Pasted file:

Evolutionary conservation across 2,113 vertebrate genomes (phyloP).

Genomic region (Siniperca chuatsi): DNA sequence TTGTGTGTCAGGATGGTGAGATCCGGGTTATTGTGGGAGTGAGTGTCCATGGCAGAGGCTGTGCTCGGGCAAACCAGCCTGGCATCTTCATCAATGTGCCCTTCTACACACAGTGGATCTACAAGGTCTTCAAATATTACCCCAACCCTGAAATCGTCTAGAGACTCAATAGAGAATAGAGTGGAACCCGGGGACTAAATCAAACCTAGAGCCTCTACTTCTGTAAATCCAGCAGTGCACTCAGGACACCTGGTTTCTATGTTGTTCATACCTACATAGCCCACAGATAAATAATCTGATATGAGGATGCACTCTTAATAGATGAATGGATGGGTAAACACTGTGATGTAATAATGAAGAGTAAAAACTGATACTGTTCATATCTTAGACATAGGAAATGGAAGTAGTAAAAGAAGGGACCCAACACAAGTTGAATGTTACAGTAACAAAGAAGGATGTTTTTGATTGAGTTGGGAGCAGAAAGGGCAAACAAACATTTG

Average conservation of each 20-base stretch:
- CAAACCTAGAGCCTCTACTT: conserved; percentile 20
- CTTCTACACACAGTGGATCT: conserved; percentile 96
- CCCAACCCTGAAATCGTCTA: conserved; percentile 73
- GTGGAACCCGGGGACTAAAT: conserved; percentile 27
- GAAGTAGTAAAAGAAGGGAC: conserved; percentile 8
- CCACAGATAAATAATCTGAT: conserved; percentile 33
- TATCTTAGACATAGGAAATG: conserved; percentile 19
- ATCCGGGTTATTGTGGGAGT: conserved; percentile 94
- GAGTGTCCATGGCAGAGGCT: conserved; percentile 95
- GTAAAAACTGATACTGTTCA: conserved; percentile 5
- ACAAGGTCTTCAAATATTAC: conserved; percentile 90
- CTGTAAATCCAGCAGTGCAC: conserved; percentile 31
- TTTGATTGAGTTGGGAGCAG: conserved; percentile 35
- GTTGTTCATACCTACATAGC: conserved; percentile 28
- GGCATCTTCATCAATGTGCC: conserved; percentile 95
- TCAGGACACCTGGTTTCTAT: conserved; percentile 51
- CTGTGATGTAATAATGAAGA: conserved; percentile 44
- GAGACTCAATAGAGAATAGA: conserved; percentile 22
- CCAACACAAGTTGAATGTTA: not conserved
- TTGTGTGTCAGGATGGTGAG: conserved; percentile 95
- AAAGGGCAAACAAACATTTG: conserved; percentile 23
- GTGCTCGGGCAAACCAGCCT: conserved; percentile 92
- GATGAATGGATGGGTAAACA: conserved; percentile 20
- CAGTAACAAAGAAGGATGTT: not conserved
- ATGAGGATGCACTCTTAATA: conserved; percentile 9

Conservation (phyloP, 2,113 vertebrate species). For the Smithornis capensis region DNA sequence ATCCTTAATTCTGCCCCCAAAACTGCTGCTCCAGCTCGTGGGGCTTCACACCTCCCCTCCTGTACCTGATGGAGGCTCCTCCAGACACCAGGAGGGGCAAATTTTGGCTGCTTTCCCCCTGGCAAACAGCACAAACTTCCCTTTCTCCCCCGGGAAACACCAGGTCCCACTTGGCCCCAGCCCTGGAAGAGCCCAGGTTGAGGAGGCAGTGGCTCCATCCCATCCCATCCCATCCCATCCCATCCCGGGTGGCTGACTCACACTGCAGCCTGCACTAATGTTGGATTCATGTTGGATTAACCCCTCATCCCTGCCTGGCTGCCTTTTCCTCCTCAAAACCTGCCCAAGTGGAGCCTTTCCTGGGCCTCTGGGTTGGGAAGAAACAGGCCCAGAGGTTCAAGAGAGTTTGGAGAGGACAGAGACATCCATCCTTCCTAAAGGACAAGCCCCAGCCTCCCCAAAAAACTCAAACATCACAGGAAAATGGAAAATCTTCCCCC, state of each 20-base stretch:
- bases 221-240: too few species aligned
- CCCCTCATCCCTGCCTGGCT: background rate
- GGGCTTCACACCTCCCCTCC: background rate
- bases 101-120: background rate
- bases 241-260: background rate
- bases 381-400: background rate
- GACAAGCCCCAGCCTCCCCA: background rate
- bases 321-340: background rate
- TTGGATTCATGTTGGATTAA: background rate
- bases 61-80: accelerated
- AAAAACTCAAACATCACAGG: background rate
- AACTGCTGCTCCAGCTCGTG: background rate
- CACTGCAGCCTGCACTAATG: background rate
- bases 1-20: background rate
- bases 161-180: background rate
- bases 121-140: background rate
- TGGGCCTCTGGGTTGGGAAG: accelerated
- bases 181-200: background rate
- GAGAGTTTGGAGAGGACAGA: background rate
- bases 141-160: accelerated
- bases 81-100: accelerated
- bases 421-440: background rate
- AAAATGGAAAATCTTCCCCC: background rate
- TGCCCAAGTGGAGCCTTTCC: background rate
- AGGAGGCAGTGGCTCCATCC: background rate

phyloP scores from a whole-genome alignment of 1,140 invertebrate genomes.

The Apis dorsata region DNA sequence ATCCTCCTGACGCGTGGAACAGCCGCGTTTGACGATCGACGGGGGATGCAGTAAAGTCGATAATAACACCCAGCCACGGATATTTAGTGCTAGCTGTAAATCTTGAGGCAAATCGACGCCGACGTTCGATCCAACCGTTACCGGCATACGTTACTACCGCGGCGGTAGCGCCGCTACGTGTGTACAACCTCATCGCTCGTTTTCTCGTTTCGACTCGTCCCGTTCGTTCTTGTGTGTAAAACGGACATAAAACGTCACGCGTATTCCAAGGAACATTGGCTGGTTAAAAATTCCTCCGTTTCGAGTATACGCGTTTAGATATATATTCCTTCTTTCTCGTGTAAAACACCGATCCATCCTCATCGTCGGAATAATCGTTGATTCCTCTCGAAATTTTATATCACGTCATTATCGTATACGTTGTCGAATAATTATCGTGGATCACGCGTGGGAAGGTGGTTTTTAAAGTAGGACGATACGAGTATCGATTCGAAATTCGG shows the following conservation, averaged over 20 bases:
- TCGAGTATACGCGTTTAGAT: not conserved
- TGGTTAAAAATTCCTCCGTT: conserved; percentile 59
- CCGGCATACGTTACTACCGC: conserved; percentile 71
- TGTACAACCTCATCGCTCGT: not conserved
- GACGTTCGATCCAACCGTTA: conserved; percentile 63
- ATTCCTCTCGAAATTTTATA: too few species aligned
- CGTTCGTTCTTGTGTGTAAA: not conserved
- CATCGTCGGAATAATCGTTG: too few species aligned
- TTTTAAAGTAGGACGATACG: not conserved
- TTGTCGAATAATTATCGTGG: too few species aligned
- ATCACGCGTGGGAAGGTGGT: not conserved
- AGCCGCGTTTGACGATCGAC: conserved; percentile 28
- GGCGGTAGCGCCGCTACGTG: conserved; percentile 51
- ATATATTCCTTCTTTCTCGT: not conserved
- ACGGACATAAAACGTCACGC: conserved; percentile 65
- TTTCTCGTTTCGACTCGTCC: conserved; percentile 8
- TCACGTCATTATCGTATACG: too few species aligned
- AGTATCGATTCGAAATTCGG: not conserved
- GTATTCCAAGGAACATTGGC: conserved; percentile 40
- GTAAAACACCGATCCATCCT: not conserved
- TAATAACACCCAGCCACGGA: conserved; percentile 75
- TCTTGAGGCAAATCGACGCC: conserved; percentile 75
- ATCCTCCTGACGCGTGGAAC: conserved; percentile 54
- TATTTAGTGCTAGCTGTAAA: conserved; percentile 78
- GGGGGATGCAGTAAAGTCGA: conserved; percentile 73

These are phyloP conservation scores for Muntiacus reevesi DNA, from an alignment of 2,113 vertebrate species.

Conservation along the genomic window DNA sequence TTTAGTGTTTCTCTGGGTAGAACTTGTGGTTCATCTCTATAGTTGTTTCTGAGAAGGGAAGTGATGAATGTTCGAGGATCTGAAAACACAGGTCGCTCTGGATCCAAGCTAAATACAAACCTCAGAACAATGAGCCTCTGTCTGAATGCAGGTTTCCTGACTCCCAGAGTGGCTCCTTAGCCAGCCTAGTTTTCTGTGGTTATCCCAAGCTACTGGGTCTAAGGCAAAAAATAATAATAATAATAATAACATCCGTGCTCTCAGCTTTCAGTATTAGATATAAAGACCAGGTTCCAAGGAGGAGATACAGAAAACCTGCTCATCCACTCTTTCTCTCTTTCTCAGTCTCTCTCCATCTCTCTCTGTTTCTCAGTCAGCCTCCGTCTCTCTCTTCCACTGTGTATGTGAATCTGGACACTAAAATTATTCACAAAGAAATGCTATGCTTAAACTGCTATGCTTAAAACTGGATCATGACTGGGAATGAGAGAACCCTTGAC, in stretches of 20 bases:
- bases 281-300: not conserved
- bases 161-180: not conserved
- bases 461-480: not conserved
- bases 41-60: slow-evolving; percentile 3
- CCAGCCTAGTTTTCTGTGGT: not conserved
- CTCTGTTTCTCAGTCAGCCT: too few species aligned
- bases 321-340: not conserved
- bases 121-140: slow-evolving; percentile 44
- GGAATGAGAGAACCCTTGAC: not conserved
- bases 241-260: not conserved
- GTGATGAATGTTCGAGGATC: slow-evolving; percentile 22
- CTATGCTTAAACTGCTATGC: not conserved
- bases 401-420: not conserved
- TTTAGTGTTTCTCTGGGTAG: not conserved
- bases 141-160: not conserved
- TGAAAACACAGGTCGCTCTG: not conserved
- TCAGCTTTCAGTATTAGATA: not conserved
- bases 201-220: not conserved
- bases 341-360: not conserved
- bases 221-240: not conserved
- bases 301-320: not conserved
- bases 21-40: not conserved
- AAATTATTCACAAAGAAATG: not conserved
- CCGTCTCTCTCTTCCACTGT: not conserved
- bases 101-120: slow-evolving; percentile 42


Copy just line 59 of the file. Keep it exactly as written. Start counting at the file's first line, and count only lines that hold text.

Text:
- CCGGCATACGTTACTACCGC: conserved; percentile 71